Cittadella di Alessandria 2

The buildings inside the Citadel of Alessandria: architectural and Construction History.

The research deals with the construction history of the buildings inside the Citadel of Alessandria. While these buildings are unquestionably part of our National heritage, they have never been considered, up to this day, in their complex materiality. The research aims to cross-reference the archival information on the citadel’s early history with the close observation of the buildings, in order to construct a plausible interpretation of their planning and construction process, and of their actual physical configuration. Among the research questions, at the time this report is going into print, are the following: what construction techniques and materials were employed in the Citadel? Who were the main actors involved and how do they relate to the state-of-the-art knowledge of their time? How did the buildings perform in their time? Were any crises and failures recorded, and if so, did they lead to improvements or modifications? How does the materiality of the buildings relate to the reuse / preservation / consolidation issues that arise today?



Research coordinators

Edoardo Piccoli, Cesare Tocci


Roberto Caterino, Elena Zanet, Temirlan Nurpeissov, Elena Rossi, Maria Chiara Strafella




The choice to focus on the 18th and early 19th c. large-scale buildings of the Citadel in Alessandria, rather than on the better-known infrastructural and defensive works, has allowed us to venture into the somewhat uncharted territory of the buildings’ planning and the detailed choices leading to their construction.
The information assembled will allow a more competent examination of structural and planning issues in future interventions, and provides also a guideline for research/reuse / preservation issues both in Alessandria, and in similar sites elsewhere.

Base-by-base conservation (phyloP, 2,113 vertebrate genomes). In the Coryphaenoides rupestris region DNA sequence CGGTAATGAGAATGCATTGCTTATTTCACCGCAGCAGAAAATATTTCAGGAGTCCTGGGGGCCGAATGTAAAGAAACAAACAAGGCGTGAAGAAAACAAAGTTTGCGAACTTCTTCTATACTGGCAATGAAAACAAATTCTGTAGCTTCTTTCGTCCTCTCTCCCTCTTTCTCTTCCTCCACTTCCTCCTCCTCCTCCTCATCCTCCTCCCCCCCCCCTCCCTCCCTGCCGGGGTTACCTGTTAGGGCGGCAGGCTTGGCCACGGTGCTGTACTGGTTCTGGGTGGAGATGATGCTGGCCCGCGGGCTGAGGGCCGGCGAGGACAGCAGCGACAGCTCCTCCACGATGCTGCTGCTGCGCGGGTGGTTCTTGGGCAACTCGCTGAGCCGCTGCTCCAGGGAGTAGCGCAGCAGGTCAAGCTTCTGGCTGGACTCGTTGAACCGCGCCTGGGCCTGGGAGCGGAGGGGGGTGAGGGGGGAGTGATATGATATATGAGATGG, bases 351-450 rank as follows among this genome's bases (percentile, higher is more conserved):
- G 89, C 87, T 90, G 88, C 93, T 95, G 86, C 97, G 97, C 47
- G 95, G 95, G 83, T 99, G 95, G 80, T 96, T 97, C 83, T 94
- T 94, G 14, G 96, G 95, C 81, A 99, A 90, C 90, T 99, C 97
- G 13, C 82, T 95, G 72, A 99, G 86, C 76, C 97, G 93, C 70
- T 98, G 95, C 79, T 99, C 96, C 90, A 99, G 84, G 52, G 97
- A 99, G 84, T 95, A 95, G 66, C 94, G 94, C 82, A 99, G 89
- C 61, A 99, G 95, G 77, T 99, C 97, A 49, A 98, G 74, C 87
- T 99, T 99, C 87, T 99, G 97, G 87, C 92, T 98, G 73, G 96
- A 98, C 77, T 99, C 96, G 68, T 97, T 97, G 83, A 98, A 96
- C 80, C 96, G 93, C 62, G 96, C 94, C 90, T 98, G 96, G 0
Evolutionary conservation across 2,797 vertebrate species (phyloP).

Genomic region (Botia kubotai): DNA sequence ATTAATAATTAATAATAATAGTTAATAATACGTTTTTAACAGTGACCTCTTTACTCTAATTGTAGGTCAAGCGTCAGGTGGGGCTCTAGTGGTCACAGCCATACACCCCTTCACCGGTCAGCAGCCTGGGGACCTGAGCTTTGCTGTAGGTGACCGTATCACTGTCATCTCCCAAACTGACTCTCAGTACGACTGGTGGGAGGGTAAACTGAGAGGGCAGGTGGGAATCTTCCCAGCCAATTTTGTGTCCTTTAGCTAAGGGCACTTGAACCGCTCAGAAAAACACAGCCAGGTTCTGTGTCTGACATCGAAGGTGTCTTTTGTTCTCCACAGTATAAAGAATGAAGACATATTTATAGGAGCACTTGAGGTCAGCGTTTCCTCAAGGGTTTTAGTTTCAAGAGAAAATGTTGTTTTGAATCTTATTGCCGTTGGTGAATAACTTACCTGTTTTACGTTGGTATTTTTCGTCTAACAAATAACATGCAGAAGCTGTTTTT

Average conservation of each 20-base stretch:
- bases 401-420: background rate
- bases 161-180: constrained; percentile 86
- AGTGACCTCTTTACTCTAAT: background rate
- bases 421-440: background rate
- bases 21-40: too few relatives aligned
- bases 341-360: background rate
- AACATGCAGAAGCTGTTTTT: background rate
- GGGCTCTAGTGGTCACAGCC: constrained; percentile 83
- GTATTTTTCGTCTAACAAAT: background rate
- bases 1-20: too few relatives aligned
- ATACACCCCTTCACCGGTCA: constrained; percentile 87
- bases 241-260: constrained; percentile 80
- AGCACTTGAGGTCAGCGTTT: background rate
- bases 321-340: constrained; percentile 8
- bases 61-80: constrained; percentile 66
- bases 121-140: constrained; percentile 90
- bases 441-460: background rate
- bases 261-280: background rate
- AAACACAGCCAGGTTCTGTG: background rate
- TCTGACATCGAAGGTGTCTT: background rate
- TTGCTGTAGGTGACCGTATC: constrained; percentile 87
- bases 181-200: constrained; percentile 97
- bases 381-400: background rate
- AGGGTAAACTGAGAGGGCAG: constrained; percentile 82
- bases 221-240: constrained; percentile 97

In the first phase we followed two main lines of investigation:

  1. The in-depth archival reconnaissance, within the Buildings’ and Fortification Agency funds (1730s-1800) in the State Archives in Turin, with secondary investigations in Rome, Paris, and in other Turin archives. The more than 400 contracts retrieved, along with the countless other items, from royal Decrees, to expense charts, to copy-letters, instructions, drawings and judicial funds, have allowed us to track and summarize in detail the 18th century evolution of the construction site, drawing a map of the authors involved, as well as of the materials, and technologies (a similar detailed knowledge of the ‘French period’, i.e. 1800-1815, remains a more open question, due to the loss of most archival funds).
  2. The thorough inspection of the accessible parts of the site, through several site visits, leading to a first-hand knowledge of its layout and constructional characters; the inspection was followed by a closer observation, with partial surveys – dramatically, no general survey of the site is yet available, as we write -, of three of the 18th c. buildings: the S. Tommaso and S. Carlo barracks, and the military Hospital.